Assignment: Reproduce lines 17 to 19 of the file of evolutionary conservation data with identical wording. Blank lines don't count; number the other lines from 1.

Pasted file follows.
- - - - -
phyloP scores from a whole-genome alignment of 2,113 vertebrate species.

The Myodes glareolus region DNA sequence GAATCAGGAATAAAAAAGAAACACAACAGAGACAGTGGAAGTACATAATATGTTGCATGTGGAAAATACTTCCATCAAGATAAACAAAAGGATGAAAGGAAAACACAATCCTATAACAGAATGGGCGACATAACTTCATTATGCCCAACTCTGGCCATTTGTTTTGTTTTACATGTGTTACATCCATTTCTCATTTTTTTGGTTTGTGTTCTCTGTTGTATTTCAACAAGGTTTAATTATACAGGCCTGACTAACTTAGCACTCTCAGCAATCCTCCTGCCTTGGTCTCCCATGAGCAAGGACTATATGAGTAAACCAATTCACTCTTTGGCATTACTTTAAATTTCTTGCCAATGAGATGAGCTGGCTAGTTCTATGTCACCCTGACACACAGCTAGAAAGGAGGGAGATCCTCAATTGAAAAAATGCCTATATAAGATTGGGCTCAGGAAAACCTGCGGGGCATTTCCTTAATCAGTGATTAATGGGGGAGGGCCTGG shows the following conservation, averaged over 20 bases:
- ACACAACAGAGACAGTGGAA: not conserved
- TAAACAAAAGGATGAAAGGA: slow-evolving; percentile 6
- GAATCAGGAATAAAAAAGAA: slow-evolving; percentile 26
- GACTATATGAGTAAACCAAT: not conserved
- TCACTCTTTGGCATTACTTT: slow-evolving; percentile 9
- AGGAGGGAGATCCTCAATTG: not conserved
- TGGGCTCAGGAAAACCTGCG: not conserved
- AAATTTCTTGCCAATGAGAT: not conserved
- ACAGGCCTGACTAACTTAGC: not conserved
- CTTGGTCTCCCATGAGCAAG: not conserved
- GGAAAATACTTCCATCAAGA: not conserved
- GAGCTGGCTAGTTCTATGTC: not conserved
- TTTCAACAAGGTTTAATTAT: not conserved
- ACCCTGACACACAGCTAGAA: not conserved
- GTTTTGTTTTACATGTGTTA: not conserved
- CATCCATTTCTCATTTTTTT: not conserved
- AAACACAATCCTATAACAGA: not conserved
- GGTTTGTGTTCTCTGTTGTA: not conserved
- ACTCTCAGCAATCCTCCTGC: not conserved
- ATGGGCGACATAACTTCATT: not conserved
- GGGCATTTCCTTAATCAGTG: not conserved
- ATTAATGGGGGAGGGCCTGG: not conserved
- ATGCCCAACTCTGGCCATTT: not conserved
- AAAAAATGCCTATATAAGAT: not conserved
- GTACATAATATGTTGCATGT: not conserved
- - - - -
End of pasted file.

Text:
- GTTTTGTTTTACATGTGTTA: not conserved
- CATCCATTTCTCATTTTTTT: not conserved
- AAACACAATCCTATAACAGA: not conserved